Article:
▪ Indexes allow the database application to find data fast; without reading the whole table. ▪ An index can be created in a table to find data more quickly and efficiently. ▪ The users cannot see the indexes, they are just used to speed up searches/queries. ▪ Indexes are used by the database Index manager to: o Improve performance. o Ensure uniqueness (A table with a unique index cannot have rows with identical keys.)
Index Types of index BirthDt_teacher Non-unique indexes Birthdate They are not used to enforce constraints on the tables with which they are associated. Instead, non-unique indexes are used solely to improve query performance by maintaining a sorted order of data values that are used frequently. 02/12/1988 04/12/1986 12/04/1982 12/04/1982 Example 18/09/1981 Index name: BirthDt_teacher 14/12/1981 Table: Teacher 23/11/1980 Attribute: BirthDate 08/05/1979 Order: descendant 06/04/1976 CREATE INDEX BirthDt_teacher ON Teacher (Desc BirthDate) 23/05/1974 13/11/1969
Index Types of index UniqueName Unique indexes Name ▪ Unique indexes guarantee Management that no two rows of a table have duplicate values in the key column (or columns). Example : Human sciences Index name: UniqueName Religion (2) Table: Department Computer Sciences Attribute: Name Biology 14/12/1981 Mathematics Religion (1) Geology Create unique index UniqueName ON Department (name); Sociology Economy Laws
▪ It’s a SQL statement that is stored in the database with an associated name. ▪ A view is actually a composition of a table in the form of a predefined SQL query. ▪ A view can contain all rows of a table or select rows from a table Views ▪ A view can be created from one or many ▪ Views, which are kind of virtual tables, allow users to restrict access to the data summarize and structure data
Example of view : from table. Table Teacher with records Teacher Name Surname id Born date Nationality Sassi Sadok 00098585 02/12/1988 Tunisian Ben Salah Rima 45454500 12/04/1982 Tunisian Ouerteni Mohamed 12545454 18/09/1981 Moroccan Jakson Eric 45454555 14/12/1981 American Waleed Omar 87787822 23/11/1980 Egyptian Teacher_View Name Surname Nationality Sassi Sadok Tunisian Ben Salah Rima Tunisian Ouerteni Mohamed Moroccan Jakson Eric American Waleed Omar Egyptian From table we will create a view to be used to have Teacher , and CREATE VIEW Teacher_View AS SELECT name, surname , nationality FROM Teacher;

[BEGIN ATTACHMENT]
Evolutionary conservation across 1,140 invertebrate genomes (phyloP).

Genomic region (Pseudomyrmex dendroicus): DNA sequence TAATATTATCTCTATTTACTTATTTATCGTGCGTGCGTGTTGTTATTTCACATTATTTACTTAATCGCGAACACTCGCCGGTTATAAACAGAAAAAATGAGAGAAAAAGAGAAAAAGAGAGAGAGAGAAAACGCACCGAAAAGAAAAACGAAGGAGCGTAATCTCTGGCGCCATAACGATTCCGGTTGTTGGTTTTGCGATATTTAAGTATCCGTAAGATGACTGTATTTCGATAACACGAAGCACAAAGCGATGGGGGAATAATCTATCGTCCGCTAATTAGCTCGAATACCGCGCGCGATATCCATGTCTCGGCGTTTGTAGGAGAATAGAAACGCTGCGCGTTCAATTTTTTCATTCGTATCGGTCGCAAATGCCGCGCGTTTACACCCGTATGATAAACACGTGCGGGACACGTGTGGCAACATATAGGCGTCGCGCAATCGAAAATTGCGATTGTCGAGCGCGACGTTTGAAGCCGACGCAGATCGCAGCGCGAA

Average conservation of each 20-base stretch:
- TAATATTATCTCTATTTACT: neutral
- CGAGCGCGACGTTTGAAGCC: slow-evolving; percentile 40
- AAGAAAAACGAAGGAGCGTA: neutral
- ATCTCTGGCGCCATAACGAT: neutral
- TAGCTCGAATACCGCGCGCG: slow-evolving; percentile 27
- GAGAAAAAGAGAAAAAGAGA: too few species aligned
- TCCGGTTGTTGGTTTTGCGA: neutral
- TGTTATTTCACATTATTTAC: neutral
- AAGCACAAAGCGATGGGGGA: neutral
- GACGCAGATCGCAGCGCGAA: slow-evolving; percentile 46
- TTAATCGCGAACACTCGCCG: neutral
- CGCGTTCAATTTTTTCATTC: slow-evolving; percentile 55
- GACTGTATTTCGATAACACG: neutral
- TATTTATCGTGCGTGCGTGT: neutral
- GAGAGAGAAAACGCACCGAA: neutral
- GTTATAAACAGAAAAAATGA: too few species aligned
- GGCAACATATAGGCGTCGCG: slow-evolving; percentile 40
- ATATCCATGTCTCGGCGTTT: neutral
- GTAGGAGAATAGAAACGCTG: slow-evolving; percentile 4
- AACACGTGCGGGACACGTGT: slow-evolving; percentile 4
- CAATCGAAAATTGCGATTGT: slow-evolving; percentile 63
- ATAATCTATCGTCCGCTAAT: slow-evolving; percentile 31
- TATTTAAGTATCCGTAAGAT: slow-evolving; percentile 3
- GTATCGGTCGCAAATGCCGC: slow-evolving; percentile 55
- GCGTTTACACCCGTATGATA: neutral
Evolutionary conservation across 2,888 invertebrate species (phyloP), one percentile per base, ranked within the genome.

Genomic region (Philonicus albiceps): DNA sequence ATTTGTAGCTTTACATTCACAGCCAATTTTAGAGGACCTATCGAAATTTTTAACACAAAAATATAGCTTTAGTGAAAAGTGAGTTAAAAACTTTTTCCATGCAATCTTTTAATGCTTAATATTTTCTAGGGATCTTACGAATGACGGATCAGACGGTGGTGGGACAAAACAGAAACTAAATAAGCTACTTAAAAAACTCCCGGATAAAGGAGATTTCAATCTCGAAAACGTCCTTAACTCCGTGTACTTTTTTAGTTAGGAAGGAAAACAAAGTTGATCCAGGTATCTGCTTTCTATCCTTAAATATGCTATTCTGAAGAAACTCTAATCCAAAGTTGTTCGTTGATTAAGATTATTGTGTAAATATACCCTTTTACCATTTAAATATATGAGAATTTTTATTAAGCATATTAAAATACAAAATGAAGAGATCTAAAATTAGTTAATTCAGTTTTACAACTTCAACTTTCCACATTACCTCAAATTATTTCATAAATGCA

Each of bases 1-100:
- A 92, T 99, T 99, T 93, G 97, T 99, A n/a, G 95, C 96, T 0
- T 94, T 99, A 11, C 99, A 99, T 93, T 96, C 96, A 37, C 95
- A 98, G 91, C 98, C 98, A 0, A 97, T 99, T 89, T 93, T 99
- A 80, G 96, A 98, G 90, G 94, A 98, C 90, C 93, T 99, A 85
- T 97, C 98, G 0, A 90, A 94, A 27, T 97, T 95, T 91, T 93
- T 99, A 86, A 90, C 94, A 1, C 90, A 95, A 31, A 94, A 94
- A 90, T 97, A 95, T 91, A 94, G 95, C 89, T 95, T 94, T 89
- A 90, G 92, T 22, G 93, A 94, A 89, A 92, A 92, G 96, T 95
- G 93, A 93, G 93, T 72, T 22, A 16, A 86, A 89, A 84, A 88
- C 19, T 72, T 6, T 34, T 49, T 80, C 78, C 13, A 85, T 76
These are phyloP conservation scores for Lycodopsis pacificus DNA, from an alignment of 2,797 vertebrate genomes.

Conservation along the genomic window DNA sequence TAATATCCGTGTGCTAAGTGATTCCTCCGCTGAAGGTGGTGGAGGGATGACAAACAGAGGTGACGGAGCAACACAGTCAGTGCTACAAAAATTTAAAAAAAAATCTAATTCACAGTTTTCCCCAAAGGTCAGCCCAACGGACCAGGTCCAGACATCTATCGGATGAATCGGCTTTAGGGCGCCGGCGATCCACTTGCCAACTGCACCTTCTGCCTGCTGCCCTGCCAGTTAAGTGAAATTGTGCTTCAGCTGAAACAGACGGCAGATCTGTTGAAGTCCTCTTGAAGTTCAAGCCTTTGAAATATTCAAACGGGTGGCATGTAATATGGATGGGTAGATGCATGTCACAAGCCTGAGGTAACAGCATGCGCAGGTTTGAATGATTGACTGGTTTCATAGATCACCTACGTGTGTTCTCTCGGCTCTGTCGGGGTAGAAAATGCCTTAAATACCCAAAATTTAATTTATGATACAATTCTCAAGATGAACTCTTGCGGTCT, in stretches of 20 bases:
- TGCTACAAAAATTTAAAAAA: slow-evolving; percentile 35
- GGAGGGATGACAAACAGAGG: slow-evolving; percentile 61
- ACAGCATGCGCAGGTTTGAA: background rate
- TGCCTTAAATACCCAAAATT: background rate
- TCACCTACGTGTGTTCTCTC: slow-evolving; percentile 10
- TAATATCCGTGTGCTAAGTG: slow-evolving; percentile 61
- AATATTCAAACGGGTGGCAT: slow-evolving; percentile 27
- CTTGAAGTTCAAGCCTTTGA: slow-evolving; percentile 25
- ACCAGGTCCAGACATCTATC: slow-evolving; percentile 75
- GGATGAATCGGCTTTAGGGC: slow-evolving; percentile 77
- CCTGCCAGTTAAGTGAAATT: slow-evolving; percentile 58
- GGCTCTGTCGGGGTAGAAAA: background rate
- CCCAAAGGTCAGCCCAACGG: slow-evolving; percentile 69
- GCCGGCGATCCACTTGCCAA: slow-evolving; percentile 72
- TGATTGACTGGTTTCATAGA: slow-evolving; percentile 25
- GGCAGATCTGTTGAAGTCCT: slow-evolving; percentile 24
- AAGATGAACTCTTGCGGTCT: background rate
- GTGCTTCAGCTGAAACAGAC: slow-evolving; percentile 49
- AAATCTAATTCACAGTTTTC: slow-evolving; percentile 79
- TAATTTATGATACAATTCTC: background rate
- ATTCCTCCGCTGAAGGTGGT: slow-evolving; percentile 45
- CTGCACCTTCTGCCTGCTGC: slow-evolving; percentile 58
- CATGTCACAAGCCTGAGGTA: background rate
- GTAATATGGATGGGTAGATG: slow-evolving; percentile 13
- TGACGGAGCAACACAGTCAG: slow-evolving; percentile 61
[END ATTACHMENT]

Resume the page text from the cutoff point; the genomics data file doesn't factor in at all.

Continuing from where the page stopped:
Welcome. Hello, my name is Adam Wilbert and I'd like to welcome you to Relational Database Fundamentals. This course is all about getting started storing ...
Chapter 1 Relational Database Fundamentals In This Chapter Organizing information Defining database Defining DBMS Comparing database models Defining ...
Fundamentals of Relational Database Design Presented by: Paul Litwin Paul Litwin is an independent developer, editor, writer, and educator. He’s the
In this module you'll learn about normalization, referential integrity, and constraints. [01:42] - Normalization[17:30] - Referential Integrity ...
Fundamentals of Relational Database Management Systems. Authors: Dr. S. Sumathi, S. Esakkirajan
Overview. Database design theory is a topic that many people avoid learning for lack of time. Many others attempt to learn it, but give up because of the ...
A relational database is a digital database whose organization is based on the relational model of data, as proposed by E.F. Codd in 1970.  The various ...
Relational database basics, including tables, fields, and relationships. Example table layouts.
This module defines databases, provides examples of relational database tables, and introduces common database terminology. [05:15] - Introduce ...
Studies in Computational Intelligence 47 Fundamentals of Relational Database Management Systems Bearbeitet von S Sumathi, S Esakkirajan 1. Auflage 2007.